• Amongst the many things to celebrate this Black History Month is a significant decrease in the projected number of cancer deaths experienced within the African American community, particularly among males. While cancer rates and deaths are, happily, decreasing for everyone, Black males experienced the largest decline in projected diagnoses and deaths amongst groups. Odds of developing cancer, and 5-year survival rates, are still not at racial parity because of differences in access to early diagnosis and treatment (since yes, a higher percentage of Black people live in poverty including without access to affordable health care.) But the long term trends are looking more hopeful than ever.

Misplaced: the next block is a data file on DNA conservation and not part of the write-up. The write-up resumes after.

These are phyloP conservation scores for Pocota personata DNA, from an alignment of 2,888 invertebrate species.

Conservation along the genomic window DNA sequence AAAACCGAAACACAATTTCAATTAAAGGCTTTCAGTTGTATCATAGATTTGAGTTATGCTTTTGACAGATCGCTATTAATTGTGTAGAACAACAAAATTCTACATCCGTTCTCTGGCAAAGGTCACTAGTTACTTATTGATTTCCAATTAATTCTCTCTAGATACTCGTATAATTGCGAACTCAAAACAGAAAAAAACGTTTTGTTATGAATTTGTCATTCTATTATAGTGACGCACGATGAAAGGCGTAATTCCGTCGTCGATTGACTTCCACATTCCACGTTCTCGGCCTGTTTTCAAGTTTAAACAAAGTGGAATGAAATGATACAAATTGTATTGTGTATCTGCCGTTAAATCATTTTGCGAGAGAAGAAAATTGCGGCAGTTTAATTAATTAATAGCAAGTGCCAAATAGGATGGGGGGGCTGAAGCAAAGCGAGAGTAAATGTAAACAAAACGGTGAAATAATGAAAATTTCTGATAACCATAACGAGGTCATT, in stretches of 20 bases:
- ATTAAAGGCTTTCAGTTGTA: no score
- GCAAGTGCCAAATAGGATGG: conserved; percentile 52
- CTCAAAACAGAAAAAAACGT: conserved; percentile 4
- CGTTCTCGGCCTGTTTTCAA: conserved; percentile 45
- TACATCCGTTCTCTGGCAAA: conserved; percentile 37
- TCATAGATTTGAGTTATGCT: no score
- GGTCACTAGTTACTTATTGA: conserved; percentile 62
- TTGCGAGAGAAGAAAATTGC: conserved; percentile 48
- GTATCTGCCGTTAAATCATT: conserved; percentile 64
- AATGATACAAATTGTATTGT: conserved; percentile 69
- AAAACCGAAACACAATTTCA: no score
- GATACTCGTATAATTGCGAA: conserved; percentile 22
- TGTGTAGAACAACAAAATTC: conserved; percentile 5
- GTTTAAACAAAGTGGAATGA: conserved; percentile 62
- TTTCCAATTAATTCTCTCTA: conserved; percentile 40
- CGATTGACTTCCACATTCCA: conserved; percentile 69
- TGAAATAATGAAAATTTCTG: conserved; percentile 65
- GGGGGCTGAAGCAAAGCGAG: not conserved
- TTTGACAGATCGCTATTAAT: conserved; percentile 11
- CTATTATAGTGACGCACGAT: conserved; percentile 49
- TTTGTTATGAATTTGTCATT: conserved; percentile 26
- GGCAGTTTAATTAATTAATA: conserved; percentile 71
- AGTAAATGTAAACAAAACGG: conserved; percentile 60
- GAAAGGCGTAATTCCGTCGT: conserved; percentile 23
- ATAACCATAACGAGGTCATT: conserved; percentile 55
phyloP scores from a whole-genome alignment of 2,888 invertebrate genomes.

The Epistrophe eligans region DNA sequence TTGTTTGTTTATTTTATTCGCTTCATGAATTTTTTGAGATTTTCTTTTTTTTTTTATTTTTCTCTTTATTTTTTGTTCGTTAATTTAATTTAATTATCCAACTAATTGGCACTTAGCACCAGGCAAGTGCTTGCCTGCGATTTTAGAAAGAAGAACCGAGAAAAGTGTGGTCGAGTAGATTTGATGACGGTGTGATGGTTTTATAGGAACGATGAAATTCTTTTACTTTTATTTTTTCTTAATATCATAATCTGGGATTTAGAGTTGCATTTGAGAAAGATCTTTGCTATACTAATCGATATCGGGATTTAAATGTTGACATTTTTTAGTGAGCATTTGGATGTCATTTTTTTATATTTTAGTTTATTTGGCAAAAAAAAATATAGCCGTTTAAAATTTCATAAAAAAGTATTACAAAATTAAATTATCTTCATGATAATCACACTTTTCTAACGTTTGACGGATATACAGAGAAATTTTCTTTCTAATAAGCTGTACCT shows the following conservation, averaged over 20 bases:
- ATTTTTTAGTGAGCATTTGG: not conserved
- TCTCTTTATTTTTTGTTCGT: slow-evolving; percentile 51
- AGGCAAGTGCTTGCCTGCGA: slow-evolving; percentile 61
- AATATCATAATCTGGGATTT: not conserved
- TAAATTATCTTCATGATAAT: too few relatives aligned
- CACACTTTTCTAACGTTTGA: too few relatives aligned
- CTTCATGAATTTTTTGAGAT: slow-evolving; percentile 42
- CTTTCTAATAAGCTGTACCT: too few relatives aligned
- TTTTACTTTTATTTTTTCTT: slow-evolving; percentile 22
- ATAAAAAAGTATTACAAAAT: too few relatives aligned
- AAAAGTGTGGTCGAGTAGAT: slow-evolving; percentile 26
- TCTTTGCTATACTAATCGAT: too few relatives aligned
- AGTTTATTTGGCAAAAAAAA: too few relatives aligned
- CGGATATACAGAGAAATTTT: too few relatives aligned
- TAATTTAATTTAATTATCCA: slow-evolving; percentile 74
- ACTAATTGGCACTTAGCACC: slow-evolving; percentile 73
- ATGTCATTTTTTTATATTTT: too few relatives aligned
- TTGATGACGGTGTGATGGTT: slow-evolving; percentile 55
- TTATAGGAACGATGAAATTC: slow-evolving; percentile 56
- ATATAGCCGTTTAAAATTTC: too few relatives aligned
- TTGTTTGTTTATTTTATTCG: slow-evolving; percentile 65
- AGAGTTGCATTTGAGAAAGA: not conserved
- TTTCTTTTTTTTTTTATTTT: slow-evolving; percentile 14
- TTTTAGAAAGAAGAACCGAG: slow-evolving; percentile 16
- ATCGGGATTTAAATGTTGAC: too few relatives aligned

• With the annual celebration of the accomplishments of African-Americans becoming more intertwined into America's cultural fabric each year since 1976, more and more calendars featuring African Americans are being published by someone other than Jet magazine (I'm confident that some of you brothers and sisters are old enough to remember those Jet calendars.). One of the most interesting calendars this year? The "Complementary and Alternative Medicine" calendar celebrating "Black professionals who practice physical and alternative healing" put out for 2013 by that bastion of progressivism (at least when it comes to celebrating Black History Month; the company has published a calendar highlighting Black professional accomplishments in all fields for the last 30 years), Aetna. (Yes, that Aetna.)